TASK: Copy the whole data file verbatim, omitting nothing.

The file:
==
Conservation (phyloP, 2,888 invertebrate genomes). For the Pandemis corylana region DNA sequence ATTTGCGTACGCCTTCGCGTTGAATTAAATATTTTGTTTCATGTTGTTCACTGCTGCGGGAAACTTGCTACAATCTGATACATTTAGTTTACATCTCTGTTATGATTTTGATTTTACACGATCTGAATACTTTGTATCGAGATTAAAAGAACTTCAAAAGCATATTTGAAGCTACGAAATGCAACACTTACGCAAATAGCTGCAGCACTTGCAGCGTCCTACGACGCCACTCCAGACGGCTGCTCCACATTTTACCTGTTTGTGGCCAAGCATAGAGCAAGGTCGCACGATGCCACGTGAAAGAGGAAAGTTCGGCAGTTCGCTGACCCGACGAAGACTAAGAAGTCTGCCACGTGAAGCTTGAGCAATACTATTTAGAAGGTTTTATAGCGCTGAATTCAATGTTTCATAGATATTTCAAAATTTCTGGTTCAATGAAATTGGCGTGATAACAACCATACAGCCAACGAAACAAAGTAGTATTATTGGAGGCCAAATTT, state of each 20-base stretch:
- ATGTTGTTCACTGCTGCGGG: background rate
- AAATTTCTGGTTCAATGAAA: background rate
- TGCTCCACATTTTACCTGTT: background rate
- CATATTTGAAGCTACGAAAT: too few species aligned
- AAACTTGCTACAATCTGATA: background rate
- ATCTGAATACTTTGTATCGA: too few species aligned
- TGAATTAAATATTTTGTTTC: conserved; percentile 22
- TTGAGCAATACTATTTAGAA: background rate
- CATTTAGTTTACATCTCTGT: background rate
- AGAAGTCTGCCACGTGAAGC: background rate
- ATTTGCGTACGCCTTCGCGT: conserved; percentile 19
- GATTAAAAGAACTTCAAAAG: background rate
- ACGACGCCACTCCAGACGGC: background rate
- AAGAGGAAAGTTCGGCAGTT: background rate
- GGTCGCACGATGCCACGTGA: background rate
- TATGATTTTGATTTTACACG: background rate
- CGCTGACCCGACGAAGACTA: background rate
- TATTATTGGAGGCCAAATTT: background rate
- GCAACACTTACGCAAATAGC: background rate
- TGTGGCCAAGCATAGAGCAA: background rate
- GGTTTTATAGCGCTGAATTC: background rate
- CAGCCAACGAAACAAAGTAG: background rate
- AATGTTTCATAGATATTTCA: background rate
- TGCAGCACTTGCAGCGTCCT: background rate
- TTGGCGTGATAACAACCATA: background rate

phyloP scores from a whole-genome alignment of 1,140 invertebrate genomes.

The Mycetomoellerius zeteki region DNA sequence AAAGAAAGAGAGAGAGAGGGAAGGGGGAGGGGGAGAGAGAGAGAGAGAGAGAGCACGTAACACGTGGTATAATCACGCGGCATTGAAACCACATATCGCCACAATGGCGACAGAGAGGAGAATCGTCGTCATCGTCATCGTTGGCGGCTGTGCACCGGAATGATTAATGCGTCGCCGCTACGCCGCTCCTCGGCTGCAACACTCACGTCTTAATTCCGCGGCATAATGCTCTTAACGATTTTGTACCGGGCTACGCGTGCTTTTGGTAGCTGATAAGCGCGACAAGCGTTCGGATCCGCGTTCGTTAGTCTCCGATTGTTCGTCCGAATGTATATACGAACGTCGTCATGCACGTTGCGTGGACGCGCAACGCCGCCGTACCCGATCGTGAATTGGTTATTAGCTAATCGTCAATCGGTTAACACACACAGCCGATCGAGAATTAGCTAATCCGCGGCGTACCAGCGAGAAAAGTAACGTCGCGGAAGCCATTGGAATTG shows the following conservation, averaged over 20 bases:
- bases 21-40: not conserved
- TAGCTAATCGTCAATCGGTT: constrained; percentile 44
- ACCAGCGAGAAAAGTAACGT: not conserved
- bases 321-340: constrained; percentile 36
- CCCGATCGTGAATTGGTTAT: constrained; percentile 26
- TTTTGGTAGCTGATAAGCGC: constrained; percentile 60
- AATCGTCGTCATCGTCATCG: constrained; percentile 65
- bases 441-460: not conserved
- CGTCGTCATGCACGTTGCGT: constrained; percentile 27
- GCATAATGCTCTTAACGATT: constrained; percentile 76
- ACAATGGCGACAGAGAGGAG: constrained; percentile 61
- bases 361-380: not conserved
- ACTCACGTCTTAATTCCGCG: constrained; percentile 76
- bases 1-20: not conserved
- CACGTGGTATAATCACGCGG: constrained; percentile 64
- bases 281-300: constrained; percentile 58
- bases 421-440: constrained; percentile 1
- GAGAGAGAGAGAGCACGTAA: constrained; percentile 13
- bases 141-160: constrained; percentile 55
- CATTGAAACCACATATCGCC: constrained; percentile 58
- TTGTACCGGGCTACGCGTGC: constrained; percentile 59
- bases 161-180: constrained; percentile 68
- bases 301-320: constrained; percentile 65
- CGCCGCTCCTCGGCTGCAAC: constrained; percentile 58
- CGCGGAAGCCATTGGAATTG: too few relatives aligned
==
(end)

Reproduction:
Conservation (phyloP, 2,888 invertebrate genomes). For the Pandemis corylana region DNA sequence ATTTGCGTACGCCTTCGCGTTGAATTAAATATTTTGTTTCATGTTGTTCACTGCTGCGGGAAACTTGCTACAATCTGATACATTTAGTTTACATCTCTGTTATGATTTTGATTTTACACGATCTGAATACTTTGTATCGAGATTAAAAGAACTTCAAAAGCATATTTGAAGCTACGAAATGCAACACTTACGCAAATAGCTGCAGCACTTGCAGCGTCCTACGACGCCACTCCAGACGGCTGCTCCACATTTTACCTGTTTGTGGCCAAGCATAGAGCAAGGTCGCACGATGCCACGTGAAAGAGGAAAGTTCGGCAGTTCGCTGACCCGACGAAGACTAAGAAGTCTGCCACGTGAAGCTTGAGCAATACTATTTAGAAGGTTTTATAGCGCTGAATTCAATGTTTCATAGATATTTCAAAATTTCTGGTTCAATGAAATTGGCGTGATAACAACCATACAGCCAACGAAACAAAGTAGTATTATTGGAGGCCAAATTT, state of each 20-base stretch:
- ATGTTGTTCACTGCTGCGGG: background rate
- AAATTTCTGGTTCAATGAAA: background rate
- TGCTCCACATTTTACCTGTT: background rate
- CATATTTGAAGCTACGAAAT: too few species aligned
- AAACTTGCTACAATCTGATA: background rate
- ATCTGAATACTTTGTATCGA: too few species aligned
- TGAATTAAATATTTTGTTTC: conserved; percentile 22
- TTGAGCAATACTATTTAGAA: background rate
- CATTTAGTTTACATCTCTGT: background rate
- AGAAGTCTGCCACGTGAAGC: background rate
- ATTTGCGTACGCCTTCGCGT: conserved; percentile 19
- GATTAAAAGAACTTCAAAAG: background rate
- ACGACGCCACTCCAGACGGC: background rate
- AAGAGGAAAGTTCGGCAGTT: background rate
- GGTCGCACGATGCCACGTGA: background rate
- TATGATTTTGATTTTACACG: background rate
- CGCTGACCCGACGAAGACTA: background rate
- TATTATTGGAGGCCAAATTT: background rate
- GCAACACTTACGCAAATAGC: background rate
- TGTGGCCAAGCATAGAGCAA: background rate
- GGTTTTATAGCGCTGAATTC: background rate
- CAGCCAACGAAACAAAGTAG: background rate
- AATGTTTCATAGATATTTCA: background rate
- TGCAGCACTTGCAGCGTCCT: background rate
- TTGGCGTGATAACAACCATA: background rate

phyloP scores from a whole-genome alignment of 1,140 invertebrate genomes.

The Mycetomoellerius zeteki region DNA sequence AAAGAAAGAGAGAGAGAGGGAAGGGGGAGGGGGAGAGAGAGAGAGAGAGAGAGCACGTAACACGTGGTATAATCACGCGGCATTGAAACCACATATCGCCACAATGGCGACAGAGAGGAGAATCGTCGTCATCGTCATCGTTGGCGGCTGTGCACCGGAATGATTAATGCGTCGCCGCTACGCCGCTCCTCGGCTGCAACACTCACGTCTTAATTCCGCGGCATAATGCTCTTAACGATTTTGTACCGGGCTACGCGTGCTTTTGGTAGCTGATAAGCGCGACAAGCGTTCGGATCCGCGTTCGTTAGTCTCCGATTGTTCGTCCGAATGTATATACGAACGTCGTCATGCACGTTGCGTGGACGCGCAACGCCGCCGTACCCGATCGTGAATTGGTTATTAGCTAATCGTCAATCGGTTAACACACACAGCCGATCGAGAATTAGCTAATCCGCGGCGTACCAGCGAGAAAAGTAACGTCGCGGAAGCCATTGGAATTG shows the following conservation, averaged over 20 bases:
- bases 21-40: not conserved
- TAGCTAATCGTCAATCGGTT: constrained; percentile 44
- ACCAGCGAGAAAAGTAACGT: not conserved
- bases 321-340: constrained; percentile 36
- CCCGATCGTGAATTGGTTAT: constrained; percentile 26
- TTTTGGTAGCTGATAAGCGC: constrained; percentile 60
- AATCGTCGTCATCGTCATCG: constrained; percentile 65
- bases 441-460: not conserved
- CGTCGTCATGCACGTTGCGT: constrained; percentile 27
- GCATAATGCTCTTAACGATT: constrained; percentile 76
- ACAATGGCGACAGAGAGGAG: constrained; percentile 61
- bases 361-380: not conserved
- ACTCACGTCTTAATTCCGCG: constrained; percentile 76
- bases 1-20: not conserved
- CACGTGGTATAATCACGCGG: constrained; percentile 64
- bases 281-300: constrained; percentile 58
- bases 421-440: constrained; percentile 1
- GAGAGAGAGAGAGCACGTAA: constrained; percentile 13
- bases 141-160: constrained; percentile 55
- CATTGAAACCACATATCGCC: constrained; percentile 58
- TTGTACCGGGCTACGCGTGC: constrained; percentile 59
- bases 161-180: constrained; percentile 68
- bases 301-320: constrained; percentile 65
- CGCCGCTCCTCGGCTGCAAC: constrained; percentile 58
- CGCGGAAGCCATTGGAATTG: too few relatives aligned